The Victorian government recently made a call for partners in a new solar pilot program. Although a trial program is always a small step, when viewed in context it’s one that provides an insight into where Victoria and other Australian states and territories will need to go in future: to continue to encourage solar panel uptake, while also properly managing the byproduct of it so an oversupply of energy isn’t fed into the grid. That’s why now is a great time for an examination of this trial and its wider significance to the solar sector.
The Particulars of the Plan
The trial will look to create local networks among houses with existing solar panels and batteries. It will then combine together the excess energy held within the solar batteries for use elsewhere in the grid where demand is highest.
What It Could Mean for Consumers
This trial shall offer an additional revenue stream for participating households. Like other Australians across the nation, Victorians can currently sell excess energy back to the grid via a feed-in-tariff (FIT). In the future, there’s the expectation other avenues such as a blockchain-based system could follow the FIT. But while we’re yet to know the ultimate outcome of this policy, the permanent addition of another option would surely be welcome news for any Aussie solar owner who is keen for greater flexibility when it comes to selling their excess energy.
What It May Offer the Community
Victorians have been very keen adopters of solar technology in recent years. So much so that there’s the concern the state will soon be dealing with the same challenges that its neighbouring state of South Australia has surrounding the issue of oversupply of solar power to the grid. There’s no question this is a pleasant problem to have, but also a very real one. However, allowing excess solar energy to be wasted would be an unpalatable outcome to all stakeholders.
Finding a way to utilise it so it’s neither wasted nor increases the chance of blackouts that can result from oversupply is key. Accordingly, this program could become a cornerstone in the years ahead for more substantial policy in this space. If all goes well with this trial and it was rolled out on a permanent basis, it will – alongside offering more opportunity for existing solar system owners as aforementioned – be an additional incentive for would-be solar owners, and contribute to greater stability in the grid generally.
Driving Out Dirty Tricks in Clean Energy
This announcement also appears to be mindful of the diminished confidence some consumers have felt as a result of a few bad actors in the solar industry and the scandals that have followed them. According to the media release accompanying the announcement, the Victorian government is “…encouraging applications that focus on consumer benefits and protections”. In turn, “Solar Victoria will ensure a fair approach to current and prospective providers and ensure all approved aggregators have strong consumer protections to minimise confusion and increase consumer confidence in battery aggregation.”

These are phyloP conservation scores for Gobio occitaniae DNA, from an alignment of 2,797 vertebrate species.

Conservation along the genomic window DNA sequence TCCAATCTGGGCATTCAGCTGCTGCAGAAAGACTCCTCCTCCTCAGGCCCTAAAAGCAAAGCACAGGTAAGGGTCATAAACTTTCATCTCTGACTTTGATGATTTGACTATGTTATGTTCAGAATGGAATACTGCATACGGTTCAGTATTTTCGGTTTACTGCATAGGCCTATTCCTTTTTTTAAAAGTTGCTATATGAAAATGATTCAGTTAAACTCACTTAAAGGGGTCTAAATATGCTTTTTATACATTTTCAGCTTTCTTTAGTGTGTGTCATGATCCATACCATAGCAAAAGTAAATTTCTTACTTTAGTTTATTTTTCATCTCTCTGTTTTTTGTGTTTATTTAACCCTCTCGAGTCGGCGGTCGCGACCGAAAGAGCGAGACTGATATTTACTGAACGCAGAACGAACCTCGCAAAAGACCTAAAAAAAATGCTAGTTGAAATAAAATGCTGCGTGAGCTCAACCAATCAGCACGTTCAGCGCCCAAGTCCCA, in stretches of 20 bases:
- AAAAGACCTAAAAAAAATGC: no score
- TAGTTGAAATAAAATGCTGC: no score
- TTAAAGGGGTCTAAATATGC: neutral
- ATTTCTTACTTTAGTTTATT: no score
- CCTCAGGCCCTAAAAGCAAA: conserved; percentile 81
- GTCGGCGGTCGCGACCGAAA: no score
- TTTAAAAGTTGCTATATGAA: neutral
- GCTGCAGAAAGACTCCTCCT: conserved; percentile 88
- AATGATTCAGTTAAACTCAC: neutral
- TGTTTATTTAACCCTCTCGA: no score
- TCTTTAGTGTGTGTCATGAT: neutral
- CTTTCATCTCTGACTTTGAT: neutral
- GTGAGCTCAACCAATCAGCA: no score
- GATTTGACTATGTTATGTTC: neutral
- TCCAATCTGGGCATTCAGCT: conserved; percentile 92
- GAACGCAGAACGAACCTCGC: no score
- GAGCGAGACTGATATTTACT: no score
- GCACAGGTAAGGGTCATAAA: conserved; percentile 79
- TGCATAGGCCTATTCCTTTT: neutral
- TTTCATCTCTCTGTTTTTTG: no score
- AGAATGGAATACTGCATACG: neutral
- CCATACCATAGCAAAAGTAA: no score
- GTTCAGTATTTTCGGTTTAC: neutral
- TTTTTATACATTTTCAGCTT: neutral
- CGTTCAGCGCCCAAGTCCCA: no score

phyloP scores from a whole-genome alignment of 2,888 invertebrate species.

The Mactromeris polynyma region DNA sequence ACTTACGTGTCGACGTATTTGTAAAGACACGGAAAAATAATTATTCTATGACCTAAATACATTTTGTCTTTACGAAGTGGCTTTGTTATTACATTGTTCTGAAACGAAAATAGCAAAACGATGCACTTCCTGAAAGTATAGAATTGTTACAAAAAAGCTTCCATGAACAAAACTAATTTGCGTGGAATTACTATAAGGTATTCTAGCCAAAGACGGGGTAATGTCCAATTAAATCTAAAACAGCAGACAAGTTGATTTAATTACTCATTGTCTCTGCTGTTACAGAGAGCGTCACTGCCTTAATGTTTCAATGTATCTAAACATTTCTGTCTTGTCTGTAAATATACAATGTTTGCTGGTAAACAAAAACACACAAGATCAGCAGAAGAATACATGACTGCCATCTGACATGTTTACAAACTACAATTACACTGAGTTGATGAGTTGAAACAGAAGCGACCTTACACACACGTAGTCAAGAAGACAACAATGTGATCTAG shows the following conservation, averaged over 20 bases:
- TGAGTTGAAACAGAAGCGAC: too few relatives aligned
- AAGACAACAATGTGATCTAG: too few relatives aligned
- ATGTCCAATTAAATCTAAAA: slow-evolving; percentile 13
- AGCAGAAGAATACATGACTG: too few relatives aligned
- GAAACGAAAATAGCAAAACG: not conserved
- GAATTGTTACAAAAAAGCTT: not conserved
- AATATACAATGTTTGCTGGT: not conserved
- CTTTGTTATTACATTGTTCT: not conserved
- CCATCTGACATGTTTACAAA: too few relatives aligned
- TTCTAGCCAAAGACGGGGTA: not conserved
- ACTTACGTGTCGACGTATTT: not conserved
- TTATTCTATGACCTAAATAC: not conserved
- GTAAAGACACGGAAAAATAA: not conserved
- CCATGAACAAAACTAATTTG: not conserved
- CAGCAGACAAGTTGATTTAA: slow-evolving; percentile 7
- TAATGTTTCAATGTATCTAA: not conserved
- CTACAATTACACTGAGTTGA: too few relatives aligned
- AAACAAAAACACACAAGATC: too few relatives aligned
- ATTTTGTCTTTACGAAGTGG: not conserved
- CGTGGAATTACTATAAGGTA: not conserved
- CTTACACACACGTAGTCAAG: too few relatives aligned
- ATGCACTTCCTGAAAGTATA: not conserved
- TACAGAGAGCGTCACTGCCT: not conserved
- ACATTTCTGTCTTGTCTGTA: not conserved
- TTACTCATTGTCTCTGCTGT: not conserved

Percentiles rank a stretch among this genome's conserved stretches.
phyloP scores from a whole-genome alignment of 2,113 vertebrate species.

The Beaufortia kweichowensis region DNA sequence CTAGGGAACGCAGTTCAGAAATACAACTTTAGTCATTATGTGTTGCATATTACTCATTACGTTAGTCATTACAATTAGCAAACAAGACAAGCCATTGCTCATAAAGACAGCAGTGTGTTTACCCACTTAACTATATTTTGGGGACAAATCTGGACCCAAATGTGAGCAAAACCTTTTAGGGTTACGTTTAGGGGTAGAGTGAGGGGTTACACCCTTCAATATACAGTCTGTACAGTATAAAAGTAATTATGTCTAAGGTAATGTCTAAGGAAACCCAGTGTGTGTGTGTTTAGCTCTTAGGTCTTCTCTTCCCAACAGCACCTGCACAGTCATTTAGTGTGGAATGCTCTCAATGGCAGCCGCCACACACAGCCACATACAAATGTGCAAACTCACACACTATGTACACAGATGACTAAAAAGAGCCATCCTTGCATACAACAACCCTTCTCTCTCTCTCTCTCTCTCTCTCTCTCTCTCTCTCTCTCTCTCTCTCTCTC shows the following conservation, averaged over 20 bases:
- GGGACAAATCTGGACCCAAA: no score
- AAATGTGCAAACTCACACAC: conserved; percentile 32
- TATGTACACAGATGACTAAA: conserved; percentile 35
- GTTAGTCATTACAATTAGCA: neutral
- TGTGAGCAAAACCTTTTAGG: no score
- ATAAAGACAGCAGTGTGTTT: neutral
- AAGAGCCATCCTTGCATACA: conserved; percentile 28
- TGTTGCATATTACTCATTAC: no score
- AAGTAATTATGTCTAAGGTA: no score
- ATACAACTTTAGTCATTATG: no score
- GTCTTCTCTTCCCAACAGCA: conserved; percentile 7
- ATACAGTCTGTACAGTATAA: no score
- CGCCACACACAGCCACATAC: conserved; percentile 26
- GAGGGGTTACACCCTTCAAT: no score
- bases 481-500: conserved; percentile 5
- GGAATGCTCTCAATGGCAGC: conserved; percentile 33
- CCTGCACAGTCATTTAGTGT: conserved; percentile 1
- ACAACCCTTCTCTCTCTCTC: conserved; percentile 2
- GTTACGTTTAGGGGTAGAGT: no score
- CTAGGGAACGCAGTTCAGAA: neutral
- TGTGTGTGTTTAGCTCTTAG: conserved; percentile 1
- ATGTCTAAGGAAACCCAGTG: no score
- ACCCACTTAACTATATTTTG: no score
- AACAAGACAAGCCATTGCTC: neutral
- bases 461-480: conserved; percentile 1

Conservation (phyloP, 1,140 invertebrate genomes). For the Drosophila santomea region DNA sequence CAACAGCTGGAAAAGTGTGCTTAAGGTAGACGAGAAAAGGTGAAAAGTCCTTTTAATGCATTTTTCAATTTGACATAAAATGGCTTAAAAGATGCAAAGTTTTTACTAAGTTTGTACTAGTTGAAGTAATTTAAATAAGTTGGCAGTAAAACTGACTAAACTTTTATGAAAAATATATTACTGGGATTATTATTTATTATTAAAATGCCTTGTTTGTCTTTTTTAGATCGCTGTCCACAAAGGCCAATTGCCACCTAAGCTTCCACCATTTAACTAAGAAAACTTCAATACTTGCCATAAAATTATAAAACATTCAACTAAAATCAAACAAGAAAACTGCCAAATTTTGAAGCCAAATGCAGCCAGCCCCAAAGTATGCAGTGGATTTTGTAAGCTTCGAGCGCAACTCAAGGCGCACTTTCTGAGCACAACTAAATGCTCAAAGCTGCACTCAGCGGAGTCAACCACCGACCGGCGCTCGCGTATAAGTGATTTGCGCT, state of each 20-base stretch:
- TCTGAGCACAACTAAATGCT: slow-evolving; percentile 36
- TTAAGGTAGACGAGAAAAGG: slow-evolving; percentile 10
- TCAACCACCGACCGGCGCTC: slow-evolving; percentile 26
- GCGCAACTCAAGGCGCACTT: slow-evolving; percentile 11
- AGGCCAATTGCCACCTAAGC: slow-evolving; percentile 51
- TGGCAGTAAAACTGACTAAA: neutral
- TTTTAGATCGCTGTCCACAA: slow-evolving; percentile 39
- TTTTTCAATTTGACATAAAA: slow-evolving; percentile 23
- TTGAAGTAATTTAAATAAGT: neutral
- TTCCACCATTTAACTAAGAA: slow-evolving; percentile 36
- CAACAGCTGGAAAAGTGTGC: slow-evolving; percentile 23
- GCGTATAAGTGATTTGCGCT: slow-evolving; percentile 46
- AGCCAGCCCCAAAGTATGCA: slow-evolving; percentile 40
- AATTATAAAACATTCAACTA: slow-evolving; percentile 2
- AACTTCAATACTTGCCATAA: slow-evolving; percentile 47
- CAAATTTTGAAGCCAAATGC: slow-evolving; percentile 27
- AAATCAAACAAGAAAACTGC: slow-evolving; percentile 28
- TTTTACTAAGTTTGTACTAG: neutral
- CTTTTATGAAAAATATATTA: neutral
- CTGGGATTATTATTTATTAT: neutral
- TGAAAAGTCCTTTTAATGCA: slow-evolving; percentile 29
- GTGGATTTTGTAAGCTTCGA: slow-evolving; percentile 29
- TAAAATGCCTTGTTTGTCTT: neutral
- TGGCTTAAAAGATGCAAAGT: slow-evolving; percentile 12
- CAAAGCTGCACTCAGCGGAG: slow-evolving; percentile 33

As we’ve detailed prior here at the Solar Trust Centre, there’s undoubtedly a difference between a quality solar installer who uses quality components and a questionable operation with a set of products that aren’t up to scratch. Like any industry that’s had a sudden surge in demand, it’s an unfortunate reality many brilliant solar businesses at work today coexist alongside questionable operators with a business model prizing affordability above all – at the expense of good quality.
Oftentimes, any consumer who makes use of a questionable solar business ends up paying far more for one of their solar systems in the end, than they would for a quality one. This is because they need to opt for repairs – or even replacement of a system with a whole new one! – after their initial installation. It’s clear authorities must do more to support and encourage the reputable solar businesses while tightening the screws on those providing dubious products and services that can lead to poor performance and even safety risks.
In An Energetic State
There’s no question Australia is one of the most exciting countries to watch the growth of solar power in. The nation has the highest uptake of solar globally with over 21% of homes now having a rooftop installation. Then there are the many large-scale solar infrastructure projects either already done or currently in the works, and also the very exciting potential of Oz becoming a solar exporter to regional nations in future.
But fresh challenges will usually come alongside new opportunities. That’s why the Victorian government’s plan is promising. It will seek to enhance the use of solar energy within the state, while also helping see off the emerging danger of oversupply to the grid. It remains to be seen how the trial plays out, but – alongside its wider benefits – the government’s apparent emphasis at the outset on increasing consumer confidence is surely a welcome development. Accordingly, for many reasons, it’s clear this will be a pilot program to watch with real interest going forward.